'''Bayerischer Wald''' (''Bavarian Forest'', also in german: ''Bayrischer Wald'') is a mountainous region in [[Bavaria]], [[Germany]].
'''Bayerischer Wald''' (''Bavarian Forest'', also in german: ''Bayrischer Wald'') is a mountainous region in [[Bavaria]], [[Germany]]
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Revision as of 10:09, 26 November 2012
Bayerischer Wald (Bavarian Forest, also in german: Bayrischer Wald) is a mountainous region in Lower Bavaria, Germany.
View from Grosser Arber, Bavarian Forest
Lying between the river Danube (Donau) and the Czech and Austrian borders is the Bavarian Forest (Bayerischer Wald). it is part of an unspoilt, heavily forested mountain region, that also includes the Šumava (Bohemian Forest) in the Czech Republic. Within the region, there are 50 or more peaks over 1000m, the highest of which is the Großer Arber ("Great Arber" at 1,456 m). At the heart of the region is the Bavarian Forest National Park (Nationalpark Bayerischer Wald) (243 km²). Established in 1970, it is the oldest and largest National Park in Germany. Abutting the National Park and covering an area of 3,008 km² is the Bavarian Forest Nature Park (Naturpark Bayerischer Wald) and to the north of that, is the Upper Bavarian Forest Nature Park (Naturpark Oberer Bayerischer Wald). Together, these form the largest protected forest area in central Europe. The area is a nature lovers paradise, with glacial lakes, stunning mountain view points, hundreds of kilometres of hiking and cycling trails and in winter numerous opportunities for both downhill and cross-country skiing.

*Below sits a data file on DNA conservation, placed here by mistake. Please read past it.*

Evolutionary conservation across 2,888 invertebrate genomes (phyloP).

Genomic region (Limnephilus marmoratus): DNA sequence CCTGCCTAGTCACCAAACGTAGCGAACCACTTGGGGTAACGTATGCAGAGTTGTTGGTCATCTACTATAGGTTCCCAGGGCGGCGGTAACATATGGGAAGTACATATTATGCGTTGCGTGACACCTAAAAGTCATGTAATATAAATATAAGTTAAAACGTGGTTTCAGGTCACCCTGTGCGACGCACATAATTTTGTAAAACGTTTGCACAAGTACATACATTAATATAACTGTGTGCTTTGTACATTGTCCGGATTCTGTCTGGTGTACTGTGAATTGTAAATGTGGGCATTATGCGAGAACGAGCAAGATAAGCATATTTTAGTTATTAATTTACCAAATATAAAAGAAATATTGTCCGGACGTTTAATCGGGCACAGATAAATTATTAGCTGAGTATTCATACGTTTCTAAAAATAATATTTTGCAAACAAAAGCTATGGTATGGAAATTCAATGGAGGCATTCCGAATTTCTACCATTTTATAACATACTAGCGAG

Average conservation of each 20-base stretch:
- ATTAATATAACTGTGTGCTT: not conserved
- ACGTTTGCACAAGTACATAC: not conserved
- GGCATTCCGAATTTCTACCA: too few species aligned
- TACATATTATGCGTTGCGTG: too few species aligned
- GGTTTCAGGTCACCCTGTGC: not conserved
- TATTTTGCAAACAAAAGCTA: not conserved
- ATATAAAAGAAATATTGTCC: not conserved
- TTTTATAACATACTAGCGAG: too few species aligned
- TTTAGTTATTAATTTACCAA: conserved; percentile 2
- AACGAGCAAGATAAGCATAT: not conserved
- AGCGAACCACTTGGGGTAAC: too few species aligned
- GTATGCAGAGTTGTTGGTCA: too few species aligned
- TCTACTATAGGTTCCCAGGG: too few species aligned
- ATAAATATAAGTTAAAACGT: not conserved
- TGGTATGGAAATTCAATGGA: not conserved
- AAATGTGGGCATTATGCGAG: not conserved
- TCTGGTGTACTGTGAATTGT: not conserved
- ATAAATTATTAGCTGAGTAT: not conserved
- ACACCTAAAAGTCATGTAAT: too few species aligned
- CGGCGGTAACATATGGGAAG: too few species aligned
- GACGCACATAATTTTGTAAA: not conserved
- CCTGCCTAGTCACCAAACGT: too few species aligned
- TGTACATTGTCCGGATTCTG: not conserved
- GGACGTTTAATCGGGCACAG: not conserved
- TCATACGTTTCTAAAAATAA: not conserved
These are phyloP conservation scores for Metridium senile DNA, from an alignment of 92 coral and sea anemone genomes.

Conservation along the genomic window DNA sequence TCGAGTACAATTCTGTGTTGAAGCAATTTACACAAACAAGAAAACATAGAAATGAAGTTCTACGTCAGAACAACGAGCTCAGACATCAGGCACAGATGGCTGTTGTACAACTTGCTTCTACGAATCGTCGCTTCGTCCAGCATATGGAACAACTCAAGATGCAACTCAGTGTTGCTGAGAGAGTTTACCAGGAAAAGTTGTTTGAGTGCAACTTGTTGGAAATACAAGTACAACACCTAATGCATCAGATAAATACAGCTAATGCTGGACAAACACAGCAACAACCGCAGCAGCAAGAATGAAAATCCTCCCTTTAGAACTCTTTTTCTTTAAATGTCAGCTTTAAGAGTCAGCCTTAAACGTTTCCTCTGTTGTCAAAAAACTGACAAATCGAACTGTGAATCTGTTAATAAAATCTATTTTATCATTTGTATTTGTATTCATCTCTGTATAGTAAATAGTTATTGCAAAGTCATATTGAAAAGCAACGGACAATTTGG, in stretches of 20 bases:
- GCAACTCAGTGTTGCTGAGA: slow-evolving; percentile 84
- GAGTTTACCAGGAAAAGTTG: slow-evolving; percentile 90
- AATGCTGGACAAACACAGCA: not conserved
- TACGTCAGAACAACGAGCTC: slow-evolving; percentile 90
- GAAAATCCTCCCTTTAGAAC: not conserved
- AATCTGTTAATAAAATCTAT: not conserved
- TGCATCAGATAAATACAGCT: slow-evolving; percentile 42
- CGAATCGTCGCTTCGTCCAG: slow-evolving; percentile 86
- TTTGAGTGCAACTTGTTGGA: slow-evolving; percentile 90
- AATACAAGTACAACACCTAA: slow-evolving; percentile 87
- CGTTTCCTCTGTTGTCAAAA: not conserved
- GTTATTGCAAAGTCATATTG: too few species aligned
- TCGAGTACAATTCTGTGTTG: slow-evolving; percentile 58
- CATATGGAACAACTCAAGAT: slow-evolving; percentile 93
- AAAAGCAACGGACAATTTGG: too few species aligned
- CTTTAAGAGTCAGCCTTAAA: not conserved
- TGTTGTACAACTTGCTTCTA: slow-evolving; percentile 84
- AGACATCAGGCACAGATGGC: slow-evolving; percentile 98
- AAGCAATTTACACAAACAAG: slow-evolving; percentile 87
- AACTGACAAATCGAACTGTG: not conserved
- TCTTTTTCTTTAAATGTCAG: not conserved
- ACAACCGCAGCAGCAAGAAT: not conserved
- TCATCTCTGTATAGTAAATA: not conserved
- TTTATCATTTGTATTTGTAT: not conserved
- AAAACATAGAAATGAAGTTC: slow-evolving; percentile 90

The region is also a renowned European glass-producing area. The Crystal Road, (Glasstraße) is one of the most famous holiday routes in Bavaria.